Definition of dogmatics in English:

dogmatics

plural noun

  • [treated as singular] A system of principles laid down by an authority, especially the Roman Catholic Church, as undeniably true:

    ‘it is a work of analysis, not of dogmatics’
    • ‘Almost single-handedly Karl Barth retrieved dogmatics for the mainstream of academic theology after its marginalization in the eighteenth and nineteenth centuries.’
    • ‘When done in spirit and in truth, both theology and worship alike, dogmatics and doxology, are a fitting tribute.’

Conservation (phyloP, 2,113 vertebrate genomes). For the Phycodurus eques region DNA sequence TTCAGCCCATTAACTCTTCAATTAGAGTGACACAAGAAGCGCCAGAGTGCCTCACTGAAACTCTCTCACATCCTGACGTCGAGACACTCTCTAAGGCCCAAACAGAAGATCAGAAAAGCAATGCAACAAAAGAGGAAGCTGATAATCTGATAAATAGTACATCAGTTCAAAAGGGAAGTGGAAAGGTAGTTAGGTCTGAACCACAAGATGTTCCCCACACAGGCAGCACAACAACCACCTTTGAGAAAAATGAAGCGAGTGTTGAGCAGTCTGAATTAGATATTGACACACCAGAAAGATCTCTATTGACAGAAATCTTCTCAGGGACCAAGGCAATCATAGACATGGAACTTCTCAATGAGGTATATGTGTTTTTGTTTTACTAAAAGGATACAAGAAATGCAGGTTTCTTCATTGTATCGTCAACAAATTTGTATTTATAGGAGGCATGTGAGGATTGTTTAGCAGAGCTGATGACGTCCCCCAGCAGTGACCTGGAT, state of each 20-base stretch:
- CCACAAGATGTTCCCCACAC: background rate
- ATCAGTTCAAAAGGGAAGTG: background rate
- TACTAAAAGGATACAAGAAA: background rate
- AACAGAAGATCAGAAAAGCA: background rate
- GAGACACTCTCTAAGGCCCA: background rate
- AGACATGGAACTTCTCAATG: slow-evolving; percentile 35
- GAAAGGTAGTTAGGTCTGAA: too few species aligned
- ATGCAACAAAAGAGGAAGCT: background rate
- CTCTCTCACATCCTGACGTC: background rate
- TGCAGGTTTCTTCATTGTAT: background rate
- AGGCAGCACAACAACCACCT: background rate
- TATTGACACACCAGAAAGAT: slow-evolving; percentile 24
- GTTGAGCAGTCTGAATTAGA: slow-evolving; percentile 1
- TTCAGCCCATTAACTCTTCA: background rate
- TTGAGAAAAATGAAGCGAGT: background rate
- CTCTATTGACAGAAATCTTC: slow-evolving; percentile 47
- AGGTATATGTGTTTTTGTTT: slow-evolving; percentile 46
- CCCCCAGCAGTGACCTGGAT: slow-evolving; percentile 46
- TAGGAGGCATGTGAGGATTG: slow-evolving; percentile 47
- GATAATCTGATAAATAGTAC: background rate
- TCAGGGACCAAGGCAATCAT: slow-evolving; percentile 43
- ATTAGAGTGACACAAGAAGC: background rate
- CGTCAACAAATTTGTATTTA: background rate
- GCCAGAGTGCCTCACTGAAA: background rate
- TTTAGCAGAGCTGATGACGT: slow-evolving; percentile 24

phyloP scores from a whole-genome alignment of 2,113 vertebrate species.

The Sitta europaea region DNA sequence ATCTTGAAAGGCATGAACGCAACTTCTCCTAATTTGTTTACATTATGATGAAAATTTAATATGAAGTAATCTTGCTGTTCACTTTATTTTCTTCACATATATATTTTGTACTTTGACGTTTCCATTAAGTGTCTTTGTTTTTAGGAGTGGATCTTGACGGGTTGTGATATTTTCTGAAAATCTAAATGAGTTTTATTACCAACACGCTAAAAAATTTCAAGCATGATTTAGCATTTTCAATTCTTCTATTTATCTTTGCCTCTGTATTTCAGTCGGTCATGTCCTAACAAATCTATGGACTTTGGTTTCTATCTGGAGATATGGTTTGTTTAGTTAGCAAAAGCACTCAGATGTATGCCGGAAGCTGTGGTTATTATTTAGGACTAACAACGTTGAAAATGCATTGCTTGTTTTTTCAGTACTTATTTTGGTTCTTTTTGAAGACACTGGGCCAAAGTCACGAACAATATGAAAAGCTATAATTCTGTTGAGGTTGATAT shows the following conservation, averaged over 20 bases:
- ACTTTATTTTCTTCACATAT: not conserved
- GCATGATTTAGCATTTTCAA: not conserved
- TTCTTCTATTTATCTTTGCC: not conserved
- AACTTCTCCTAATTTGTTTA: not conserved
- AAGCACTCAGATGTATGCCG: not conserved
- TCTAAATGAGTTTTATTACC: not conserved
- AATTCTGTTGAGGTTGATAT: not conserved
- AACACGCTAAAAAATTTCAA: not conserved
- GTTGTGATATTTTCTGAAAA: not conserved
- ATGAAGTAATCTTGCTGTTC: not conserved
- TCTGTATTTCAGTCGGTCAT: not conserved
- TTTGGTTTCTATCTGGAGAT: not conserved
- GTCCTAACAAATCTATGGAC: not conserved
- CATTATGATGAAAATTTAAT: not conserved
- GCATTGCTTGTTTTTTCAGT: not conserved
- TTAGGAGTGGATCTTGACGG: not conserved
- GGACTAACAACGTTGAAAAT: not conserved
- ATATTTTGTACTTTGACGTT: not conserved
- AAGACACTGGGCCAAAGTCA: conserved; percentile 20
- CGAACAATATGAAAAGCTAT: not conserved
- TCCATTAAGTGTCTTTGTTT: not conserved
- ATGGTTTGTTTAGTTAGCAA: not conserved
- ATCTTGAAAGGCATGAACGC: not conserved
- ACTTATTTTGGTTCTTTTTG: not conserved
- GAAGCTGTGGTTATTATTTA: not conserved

• ‘‘It's the study of dogmatics, you know, universal truth, what you know as opposed to what you believe,’ he replies.’
    • ‘As church dogmatics, as the faith of the community seeking understanding, theology is inherently communitarian.’
    • ‘American neo-orthodoxy in the 1940s and 1950s typically meant a compound of Brunner's dogmatics, Niebuhr's theological ethics, and the scripture scholarship of the biblical theology movement.’

Pronunciation

dogmatics

/dɒɡˈmatɪks/